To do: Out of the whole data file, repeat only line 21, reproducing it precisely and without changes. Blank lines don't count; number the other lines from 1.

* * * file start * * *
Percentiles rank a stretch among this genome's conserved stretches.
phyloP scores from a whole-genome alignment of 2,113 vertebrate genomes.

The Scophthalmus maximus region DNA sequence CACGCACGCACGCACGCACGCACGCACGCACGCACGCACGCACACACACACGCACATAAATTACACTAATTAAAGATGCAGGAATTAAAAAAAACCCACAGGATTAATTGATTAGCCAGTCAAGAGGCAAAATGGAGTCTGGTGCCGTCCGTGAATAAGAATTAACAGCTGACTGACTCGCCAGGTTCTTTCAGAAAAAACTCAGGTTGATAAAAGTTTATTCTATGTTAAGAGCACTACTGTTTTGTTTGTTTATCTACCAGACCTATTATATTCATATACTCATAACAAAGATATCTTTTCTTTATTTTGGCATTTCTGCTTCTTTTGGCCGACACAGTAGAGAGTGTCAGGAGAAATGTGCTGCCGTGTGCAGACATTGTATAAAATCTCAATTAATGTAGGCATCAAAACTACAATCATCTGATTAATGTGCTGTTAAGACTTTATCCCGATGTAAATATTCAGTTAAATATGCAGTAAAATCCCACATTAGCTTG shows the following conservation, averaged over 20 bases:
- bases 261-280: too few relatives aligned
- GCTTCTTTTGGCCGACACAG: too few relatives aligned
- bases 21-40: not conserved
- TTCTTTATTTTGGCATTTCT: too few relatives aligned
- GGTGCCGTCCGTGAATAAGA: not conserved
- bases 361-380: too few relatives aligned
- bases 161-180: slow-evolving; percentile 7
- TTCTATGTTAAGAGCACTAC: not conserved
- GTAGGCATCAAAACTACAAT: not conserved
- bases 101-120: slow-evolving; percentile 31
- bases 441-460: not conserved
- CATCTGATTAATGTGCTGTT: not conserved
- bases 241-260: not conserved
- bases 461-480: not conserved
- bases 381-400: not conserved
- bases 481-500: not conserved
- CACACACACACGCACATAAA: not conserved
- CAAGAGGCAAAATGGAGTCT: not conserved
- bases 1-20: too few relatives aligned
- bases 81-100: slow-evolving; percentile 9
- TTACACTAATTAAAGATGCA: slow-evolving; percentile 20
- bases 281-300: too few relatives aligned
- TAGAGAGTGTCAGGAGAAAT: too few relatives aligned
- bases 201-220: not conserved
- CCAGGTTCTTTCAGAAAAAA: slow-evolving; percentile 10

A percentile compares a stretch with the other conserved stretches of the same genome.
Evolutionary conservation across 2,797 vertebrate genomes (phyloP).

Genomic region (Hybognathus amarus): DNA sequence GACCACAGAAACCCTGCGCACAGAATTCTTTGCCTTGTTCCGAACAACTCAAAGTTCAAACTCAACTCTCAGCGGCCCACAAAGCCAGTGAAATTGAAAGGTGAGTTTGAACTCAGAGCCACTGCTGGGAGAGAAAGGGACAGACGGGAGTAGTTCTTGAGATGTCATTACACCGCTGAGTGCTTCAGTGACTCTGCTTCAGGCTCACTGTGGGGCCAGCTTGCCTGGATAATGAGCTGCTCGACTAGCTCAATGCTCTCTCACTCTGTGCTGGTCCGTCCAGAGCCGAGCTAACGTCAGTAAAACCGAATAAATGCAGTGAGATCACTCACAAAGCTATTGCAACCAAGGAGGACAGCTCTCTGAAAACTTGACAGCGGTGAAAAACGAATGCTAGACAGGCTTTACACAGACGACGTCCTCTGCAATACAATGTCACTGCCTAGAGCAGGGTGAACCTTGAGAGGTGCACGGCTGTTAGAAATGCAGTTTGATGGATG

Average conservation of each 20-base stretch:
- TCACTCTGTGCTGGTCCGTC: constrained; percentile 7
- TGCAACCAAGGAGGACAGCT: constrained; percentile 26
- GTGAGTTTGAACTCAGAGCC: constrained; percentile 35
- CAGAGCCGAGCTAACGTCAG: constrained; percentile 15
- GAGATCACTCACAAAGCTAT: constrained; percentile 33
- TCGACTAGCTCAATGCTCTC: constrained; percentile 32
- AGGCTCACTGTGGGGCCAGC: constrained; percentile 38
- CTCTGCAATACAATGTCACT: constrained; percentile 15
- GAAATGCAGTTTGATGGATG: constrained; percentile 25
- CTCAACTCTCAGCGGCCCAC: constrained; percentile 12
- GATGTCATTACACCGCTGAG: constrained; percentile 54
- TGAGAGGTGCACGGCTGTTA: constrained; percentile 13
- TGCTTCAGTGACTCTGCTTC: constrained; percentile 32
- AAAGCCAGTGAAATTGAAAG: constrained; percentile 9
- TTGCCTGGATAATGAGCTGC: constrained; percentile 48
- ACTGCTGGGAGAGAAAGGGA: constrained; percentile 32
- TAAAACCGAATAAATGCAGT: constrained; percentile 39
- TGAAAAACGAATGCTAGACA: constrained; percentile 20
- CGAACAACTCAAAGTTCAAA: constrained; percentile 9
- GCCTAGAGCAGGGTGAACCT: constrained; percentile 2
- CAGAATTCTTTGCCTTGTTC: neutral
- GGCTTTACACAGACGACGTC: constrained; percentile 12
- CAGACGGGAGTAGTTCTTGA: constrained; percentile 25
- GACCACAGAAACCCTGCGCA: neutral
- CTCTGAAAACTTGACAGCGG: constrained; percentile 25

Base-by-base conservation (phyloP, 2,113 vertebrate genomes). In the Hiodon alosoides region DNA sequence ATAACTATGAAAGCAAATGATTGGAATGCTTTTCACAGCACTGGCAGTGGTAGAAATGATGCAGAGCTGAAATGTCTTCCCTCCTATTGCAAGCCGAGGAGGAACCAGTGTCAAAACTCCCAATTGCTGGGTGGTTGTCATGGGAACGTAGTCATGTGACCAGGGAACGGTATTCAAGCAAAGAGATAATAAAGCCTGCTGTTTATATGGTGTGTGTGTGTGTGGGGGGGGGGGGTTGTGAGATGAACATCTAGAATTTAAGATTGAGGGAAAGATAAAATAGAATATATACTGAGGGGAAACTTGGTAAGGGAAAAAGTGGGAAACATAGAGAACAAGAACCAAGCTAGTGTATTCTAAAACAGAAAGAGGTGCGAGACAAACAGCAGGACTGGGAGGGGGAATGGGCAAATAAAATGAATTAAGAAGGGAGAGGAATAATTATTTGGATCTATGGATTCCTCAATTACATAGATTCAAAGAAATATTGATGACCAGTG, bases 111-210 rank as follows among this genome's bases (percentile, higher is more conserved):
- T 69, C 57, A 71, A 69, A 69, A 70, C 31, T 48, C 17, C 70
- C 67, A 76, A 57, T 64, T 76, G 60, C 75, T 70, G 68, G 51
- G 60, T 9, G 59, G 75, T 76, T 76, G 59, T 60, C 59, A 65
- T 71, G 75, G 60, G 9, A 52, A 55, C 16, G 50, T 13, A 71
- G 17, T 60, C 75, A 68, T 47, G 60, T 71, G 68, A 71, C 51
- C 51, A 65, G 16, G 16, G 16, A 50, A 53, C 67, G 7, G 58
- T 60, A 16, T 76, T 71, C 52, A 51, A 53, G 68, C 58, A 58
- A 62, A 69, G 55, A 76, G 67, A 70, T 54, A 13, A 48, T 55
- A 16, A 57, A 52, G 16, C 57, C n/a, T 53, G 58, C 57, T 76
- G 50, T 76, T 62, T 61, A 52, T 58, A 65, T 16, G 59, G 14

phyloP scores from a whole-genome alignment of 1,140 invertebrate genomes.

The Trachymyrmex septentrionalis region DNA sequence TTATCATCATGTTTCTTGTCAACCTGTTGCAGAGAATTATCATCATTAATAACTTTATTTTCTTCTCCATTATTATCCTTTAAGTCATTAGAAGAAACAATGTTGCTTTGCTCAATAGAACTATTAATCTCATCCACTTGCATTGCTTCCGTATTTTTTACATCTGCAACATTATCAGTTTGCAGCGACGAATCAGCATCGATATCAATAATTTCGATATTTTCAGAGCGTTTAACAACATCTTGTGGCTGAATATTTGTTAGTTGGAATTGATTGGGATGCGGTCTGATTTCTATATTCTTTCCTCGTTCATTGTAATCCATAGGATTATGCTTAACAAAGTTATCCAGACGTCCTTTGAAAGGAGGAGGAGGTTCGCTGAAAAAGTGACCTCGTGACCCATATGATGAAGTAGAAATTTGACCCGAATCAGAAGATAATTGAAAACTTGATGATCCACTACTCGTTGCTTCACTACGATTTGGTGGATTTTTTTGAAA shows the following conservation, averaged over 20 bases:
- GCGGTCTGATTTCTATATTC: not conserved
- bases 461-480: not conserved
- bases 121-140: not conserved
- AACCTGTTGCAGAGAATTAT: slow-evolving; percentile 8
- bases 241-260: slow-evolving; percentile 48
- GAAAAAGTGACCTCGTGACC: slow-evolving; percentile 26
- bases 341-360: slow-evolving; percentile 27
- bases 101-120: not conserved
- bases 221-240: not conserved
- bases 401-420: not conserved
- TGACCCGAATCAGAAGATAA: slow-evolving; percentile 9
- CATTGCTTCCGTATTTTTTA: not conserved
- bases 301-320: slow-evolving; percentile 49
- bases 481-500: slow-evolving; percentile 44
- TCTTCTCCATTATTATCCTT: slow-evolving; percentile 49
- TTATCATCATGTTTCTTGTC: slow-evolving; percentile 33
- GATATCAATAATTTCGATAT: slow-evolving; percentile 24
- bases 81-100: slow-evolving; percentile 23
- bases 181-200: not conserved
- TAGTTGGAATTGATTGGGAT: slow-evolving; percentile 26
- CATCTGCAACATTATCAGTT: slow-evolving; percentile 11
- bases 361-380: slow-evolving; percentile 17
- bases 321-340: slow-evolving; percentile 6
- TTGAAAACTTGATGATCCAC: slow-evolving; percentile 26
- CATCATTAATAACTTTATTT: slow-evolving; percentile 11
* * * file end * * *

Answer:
- CAAGAGGCAAAATGGAGTCT: not conserved